The Changing Nature of Blended Learning
In the traditional sense of the term, blended learning has changed. Once thought of as a series of multimodal learning events taking place within a finite period of time, it is now often more of a mix of dynamic, multimodal learning interventions delivered to a learner persona that’s derived from intelligent data insights.
Cohort-based learning is a popular form of blended learning, but it has diminished somewhat in popularity. Further, cohort-based learning is not the same thing as role-based blended learning, and the latter is essential to driving upskilling initiatives, especially across an entire workforce. The act of going through a prescribed blended learning experience in a cohort of peers is less likely to happen in today’s business environment due to the accelerating pace of change.
Cohort-based blended learning depends upon predictability, as it assumes that someone will begin a learning program at the beginning and work through it to the end. But, learning is no longer linear. How many times have you realized a personal skill gap on your own during the workday? What do you do? Do you make a personal note to explore available courses or microlearning on it? Do you text a colleague? Do you enter a search term into a content catalog? Do you visit an expert community and post questions for help? These examples could be viewed as elements of blended learning, but the impetus is coming from you, the self–aware individual.
There will always be a need for blended learning, such as when innovative thought or the application of new concepts is needed for strategic purposes and the impacted audience is large. This may be the case for subjects such as environmental accounting (i.e., the need being to make the transactional business of climate change more efficient and effective) or cybersecurity (i.e., the need to prevent hacking and personal data breaches).
However, learning is becoming increasingly spontaneous to keep pace with upskilling demands. This change has a direct impact on how we manage learning and design learning experiences. Blended learning is quickly becoming less prescriptive and more spontaneously initiated by the individual.
How to Make Blended Learning More Spontaneous
Here are some tips on how to enable this type of spontaneous blended learning in your organization:
- Assess your workforce and create future-focused learner personas.
- Identify the top three to five pain points and opportunities for each persona.
- Map the current on–the–job workflow for each persona, and clearly mark where in the process of doing the job the persona experiences the pain point.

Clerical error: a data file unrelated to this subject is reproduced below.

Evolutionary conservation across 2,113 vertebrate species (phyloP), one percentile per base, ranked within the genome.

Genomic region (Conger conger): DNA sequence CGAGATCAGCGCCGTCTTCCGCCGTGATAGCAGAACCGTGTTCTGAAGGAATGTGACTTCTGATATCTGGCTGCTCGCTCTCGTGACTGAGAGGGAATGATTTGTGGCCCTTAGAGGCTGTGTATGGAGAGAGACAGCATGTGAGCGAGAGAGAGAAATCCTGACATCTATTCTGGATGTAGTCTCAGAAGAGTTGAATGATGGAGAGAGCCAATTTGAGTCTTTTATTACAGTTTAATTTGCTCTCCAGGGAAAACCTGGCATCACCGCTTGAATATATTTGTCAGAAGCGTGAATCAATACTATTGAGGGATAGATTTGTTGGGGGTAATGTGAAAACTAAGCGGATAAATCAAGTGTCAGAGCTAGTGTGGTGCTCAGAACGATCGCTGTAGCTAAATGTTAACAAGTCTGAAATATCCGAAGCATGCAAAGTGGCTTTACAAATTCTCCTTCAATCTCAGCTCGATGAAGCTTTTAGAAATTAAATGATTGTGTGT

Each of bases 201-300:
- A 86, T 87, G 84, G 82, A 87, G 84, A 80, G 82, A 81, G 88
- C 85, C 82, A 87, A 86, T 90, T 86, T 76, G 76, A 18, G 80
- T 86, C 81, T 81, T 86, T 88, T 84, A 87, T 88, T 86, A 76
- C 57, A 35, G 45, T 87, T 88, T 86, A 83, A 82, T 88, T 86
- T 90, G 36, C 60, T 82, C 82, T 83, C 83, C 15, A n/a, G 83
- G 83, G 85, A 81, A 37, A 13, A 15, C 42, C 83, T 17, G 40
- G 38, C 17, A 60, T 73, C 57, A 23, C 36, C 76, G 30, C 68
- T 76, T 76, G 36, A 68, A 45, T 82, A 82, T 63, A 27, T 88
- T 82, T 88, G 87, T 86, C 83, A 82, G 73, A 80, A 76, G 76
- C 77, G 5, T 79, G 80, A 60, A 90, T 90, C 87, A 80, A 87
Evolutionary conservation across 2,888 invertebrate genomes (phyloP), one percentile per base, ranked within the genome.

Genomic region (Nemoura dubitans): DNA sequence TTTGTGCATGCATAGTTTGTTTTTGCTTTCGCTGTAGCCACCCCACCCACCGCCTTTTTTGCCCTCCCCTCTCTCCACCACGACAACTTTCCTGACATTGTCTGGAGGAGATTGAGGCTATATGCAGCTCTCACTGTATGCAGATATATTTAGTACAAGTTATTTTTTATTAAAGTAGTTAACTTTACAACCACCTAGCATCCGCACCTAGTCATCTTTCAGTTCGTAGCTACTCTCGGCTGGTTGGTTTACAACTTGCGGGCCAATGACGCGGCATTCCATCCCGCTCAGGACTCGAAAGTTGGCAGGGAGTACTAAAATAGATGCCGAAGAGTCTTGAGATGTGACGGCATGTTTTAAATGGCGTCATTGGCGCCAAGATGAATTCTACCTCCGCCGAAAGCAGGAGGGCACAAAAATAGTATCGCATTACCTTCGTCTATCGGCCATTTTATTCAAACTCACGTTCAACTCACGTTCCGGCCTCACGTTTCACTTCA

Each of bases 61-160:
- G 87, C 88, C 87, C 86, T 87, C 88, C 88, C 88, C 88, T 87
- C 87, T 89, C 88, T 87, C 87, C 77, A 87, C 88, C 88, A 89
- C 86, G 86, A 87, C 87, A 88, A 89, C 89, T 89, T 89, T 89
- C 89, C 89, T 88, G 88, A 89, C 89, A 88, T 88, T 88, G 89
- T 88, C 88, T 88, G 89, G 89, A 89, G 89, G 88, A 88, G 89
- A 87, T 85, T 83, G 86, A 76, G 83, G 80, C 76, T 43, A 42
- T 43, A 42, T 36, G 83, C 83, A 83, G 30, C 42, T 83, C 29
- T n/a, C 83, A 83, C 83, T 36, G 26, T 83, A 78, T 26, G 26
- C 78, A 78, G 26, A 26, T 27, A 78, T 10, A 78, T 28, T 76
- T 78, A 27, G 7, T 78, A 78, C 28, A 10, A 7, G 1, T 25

- Layer in the current training format or modality used to meet regulatory compliance and certifications for each persona. Regulatory compliance and certification maintenance is a significant pain point due to the traditional way organizations deliver compliance training (i.e., “check the box training”) and due to the amount of time away from the job it takes to become compliant and/or report that employees are meeting continuing education credit benchmarks.
- Have deeply knowledgeable and trusted subject matter professionals (SMPs) review and validate the current state of the job workflow and then ideate on the opportunities that exist for learning innovation, an optimized experience and/or new content.
- Capture the opportunities on a prioritization grid, and nominate the focus areas for learning innovation and optimization.
- Use the grid to conduct an ideation workshop on a proposed “future state” learning experience. Be detailed enough that you will be able to build a business case that includes budgeted time and resource allocation.
- Determine the metrics and process that you will use to determine the success and impact of the new learning experience or experiences.
- Develop the business case by presenting a pilot implementation recommendation for one key persona’s new and improved learning journey. Include a return on investment (ROI) snapshot and the recommended roadmap to scale the approach to transform the learning experience for all the personas identified during the workforce assessment.
While they are just a guide, you can use these principles to formulate an approach that works for your company values and culture, within your unique technological and regulatory workplace setting.